The Non Conformists Chapels in the Glasbury Area
This article was prepared by M. A. V. Gill in 2005 for the "Glasbury Book" (unpublished),
It was first published with annotations in Brycheiniog Vol XVIII 2012 . The excellent artwork is also by the same local author


In a period when so many Nonconformist chapels throughout Wales are being made redundant and demolished or converted to secular use, no fewer than three in the parish of Glasbury appear in Anthony Jones’ monograph Welsh Chapels (1984), listed as buildings which should be “saved at all costs”: Maesyronen, Capel-y-ffin and Treble Hill, each representative of a different period and style of chapel building. In J.W. Hobbs’ reminiscences, he describes the Chapel Sunday school Anniversaries as great events, when children and adults would give songs and recitations: “One year a grand ‘Dialogue’ was given by the men of the Chapel. It was called ‘Noah’s Ark’ and the part of the patriarch was taken by the white haired old stationmaster, Mr. Jones. There were about a dozen men and boys taking part, but the only two names I remember were a Mr. Holder and the jovial old Precentor, Mr. James Morgan, who added a touch of humour by rushing in, getting stage fright and instead of the grandiloquent speech he should have delivered, looking blankly around and then blurting out, ‘the river has ruz, and I’m feared as most of my ships have been washed away’. I was a sinner who repented and arrived after Noah had entered the Ark (the Chapel vestry), and heard the solemn words from inside ‘Too late, too late, the door is shut, you cannot enter now!’”.


Another eighteenth century Baptist foundation was that of Pen-yr-heol, situated at the end of the road in the hills above Velindre. Meetings are said to have been held first at Island Farm in the parish of Llanigon, or at Pen-yr-heol Farm, the home of John Thomas (minister of Maesyberllan). With an increasing congregation, it was decided to build a chapel. Land was acquired by a title deed dated 14th November 1783, and the building with its hipped roof and pointed round-headed windows was completed the following year.An inscribed tablet on the side wall above the original entrance records the chapel’s endowment: ‘The Memoir of / TWO HUNDRED AND / FORTY POUNDS of The / Pious Donation of / Thomas Williams / of the Island, GENT / in the Parish of / Llanigon and County / of Brecon to and / for the Use and Benifit / of this Pen-y-heol / Church for Ever’; the date is no longer legible, but apparently once read: “Ibi., Sept. ye 1st. 1788” (less than a week before the donor’s death).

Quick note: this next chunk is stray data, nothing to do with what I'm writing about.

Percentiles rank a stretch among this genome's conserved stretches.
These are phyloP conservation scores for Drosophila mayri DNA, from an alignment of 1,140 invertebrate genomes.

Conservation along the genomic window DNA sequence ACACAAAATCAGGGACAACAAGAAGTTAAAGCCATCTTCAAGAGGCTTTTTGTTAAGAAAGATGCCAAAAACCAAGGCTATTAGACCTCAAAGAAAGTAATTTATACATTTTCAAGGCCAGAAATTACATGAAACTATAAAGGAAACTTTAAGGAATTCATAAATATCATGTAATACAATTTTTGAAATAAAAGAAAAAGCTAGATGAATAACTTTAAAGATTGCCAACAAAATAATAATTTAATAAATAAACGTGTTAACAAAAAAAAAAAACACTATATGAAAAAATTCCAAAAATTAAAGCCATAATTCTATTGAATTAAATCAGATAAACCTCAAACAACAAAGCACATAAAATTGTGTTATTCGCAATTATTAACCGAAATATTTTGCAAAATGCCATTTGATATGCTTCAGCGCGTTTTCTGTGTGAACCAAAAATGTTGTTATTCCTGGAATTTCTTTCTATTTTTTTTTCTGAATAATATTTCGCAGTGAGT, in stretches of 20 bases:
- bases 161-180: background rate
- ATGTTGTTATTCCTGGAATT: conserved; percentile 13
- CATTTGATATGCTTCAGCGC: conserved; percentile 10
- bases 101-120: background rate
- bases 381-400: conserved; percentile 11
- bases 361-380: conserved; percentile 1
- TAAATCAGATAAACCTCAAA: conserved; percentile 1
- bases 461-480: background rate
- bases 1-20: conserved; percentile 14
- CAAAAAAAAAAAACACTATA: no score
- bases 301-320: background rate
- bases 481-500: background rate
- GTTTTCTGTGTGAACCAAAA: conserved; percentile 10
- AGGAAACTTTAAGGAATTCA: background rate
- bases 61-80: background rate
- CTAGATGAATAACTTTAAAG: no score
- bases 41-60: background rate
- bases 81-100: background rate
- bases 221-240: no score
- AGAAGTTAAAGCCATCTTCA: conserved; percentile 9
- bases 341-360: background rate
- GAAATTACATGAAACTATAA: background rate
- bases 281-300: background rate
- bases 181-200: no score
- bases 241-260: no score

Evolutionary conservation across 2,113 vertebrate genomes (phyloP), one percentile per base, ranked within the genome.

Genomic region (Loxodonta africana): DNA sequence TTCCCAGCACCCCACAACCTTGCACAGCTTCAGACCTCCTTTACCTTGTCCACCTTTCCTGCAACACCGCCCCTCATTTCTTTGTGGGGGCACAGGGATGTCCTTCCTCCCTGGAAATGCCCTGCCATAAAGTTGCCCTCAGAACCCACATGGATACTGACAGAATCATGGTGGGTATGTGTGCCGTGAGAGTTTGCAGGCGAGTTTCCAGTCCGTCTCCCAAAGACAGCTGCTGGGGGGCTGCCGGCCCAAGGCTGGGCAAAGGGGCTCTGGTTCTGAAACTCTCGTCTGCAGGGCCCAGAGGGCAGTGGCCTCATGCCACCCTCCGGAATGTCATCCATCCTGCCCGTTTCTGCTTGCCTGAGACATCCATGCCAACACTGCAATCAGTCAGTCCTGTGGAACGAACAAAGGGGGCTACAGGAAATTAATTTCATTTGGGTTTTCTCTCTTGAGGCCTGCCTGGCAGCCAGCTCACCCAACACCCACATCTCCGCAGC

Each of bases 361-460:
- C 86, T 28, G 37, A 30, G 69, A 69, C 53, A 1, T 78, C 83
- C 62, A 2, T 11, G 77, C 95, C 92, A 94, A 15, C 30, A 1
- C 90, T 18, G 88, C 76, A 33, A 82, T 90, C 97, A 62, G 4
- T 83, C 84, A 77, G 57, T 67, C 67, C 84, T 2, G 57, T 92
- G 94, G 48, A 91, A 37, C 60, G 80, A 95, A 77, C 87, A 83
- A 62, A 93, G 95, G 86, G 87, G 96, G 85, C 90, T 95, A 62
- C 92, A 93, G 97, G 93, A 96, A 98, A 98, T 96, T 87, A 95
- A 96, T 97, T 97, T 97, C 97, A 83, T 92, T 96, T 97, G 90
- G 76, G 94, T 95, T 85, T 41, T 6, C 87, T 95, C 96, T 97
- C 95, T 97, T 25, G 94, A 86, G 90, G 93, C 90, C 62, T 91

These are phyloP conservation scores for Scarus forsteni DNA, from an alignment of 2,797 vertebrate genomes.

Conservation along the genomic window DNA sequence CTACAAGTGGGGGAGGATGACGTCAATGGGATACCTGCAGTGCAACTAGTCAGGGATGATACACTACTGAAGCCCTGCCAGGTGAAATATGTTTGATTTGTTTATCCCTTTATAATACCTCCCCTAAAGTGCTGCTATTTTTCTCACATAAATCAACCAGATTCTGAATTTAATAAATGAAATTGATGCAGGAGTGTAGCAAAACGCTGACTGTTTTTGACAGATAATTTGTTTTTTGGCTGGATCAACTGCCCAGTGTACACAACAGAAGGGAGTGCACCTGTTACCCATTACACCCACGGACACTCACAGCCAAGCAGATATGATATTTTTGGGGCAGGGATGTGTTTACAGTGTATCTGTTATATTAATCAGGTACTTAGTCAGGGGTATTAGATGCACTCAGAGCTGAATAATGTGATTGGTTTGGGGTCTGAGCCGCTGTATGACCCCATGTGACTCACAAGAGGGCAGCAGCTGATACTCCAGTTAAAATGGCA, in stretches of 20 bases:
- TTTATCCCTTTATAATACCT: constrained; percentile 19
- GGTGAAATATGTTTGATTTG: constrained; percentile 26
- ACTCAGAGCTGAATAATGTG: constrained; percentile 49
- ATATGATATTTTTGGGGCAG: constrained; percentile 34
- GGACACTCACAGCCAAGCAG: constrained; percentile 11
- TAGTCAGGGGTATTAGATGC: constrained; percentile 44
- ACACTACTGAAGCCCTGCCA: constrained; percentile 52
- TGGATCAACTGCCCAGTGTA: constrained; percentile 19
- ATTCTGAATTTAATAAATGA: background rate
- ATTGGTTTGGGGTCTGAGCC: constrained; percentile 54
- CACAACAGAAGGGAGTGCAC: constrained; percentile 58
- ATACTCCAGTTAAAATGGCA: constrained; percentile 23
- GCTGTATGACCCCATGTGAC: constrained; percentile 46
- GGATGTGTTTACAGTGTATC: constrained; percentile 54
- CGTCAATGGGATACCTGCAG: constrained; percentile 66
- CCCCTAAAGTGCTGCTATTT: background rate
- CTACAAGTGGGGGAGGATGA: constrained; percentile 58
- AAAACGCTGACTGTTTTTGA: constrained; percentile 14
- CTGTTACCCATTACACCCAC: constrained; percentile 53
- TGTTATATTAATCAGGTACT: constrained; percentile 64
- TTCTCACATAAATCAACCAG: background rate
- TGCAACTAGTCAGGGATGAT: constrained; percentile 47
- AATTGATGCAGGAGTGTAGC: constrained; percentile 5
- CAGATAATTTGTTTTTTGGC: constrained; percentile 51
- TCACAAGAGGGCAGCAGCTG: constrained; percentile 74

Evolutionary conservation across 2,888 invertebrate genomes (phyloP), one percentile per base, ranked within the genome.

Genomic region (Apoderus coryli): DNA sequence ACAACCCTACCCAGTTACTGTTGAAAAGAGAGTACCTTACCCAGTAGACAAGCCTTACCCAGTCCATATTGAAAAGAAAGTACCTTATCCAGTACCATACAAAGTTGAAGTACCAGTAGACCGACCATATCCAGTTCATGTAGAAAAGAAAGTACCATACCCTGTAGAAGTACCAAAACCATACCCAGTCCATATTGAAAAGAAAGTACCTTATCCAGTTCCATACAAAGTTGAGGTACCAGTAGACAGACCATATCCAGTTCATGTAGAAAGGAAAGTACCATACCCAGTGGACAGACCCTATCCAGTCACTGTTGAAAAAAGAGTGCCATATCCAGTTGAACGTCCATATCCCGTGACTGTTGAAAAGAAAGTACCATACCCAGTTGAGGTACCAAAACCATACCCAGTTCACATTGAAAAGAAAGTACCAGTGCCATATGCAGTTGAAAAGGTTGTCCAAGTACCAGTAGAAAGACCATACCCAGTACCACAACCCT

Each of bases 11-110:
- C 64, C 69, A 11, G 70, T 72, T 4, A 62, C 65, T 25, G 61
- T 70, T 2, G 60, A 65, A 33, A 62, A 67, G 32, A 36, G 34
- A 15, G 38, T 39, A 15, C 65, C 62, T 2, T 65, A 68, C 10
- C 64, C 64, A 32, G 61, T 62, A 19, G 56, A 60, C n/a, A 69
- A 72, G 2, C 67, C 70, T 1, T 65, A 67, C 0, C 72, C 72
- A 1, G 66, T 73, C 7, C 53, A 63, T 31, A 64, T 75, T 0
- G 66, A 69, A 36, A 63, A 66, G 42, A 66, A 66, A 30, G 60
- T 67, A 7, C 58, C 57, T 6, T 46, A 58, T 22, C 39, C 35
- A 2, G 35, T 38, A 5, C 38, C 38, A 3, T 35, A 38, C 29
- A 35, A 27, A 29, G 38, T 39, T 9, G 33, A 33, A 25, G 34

Initially a branch of Maesyberllan, in 1819 Pen-yr-heol was recognised as an independent church and a member of the Baptist Association. The religious census taken on 30th March 1851 records that while 173 persons actually attended the evening service on the day of the census, there was space for three hundred. This seems an extravagant estimate, as a gallery does not appear to have been installed until 1860. The gallery was later removed, the original side-wall entrance sealed and a new porch erected at the north end.

In the logbooks of Velindre School, head-teachers occasionally noted events at the local chapels that affected pupils’ attendance. On 19th October 1885: “Very poor attendance, many children gone to Penrheol Harvest Thanksgiving”; in the weekly report of 25th July 1904: “Anniversary at Penrhoel – so many scholars have applied for half holiday that this along with another circumstance caused head teacher to omit usual marking of Registers, though we dismissed at usual time. The circumstance alluded to was a terrific thunderstorm with torrents of rain, entirely precluding those at a distance leaving the shelter of their homes”; again on 20th July 1914: “Owing to the boisterous & wet state of the weather, & also to a Tea Party taking place at Penrheol Chapel, only a dozen children present in the afternoon”. The memoir of Mary Kinsey (née Harris) recalls such Anniversary services held every year. As a child in the 1890s she used to recite at both afternoon and evening services on the Sunday; then there was another service on the Monday when tea was prepared for everyone who came. Below Penyrheol Cottage was a pool hewn out of the rock; she and her mother went “one Sunday morning when there were twenty baptised at the Dipping Pool. After the dipping we went to a house where the members had a hot drink and changed into dry clothing”. The last one she remembers was when there was snow on the ground!

Source : -- "A Chapter on the Churches and Chapels in the Parish of Glasbury " by M.A.V. Gill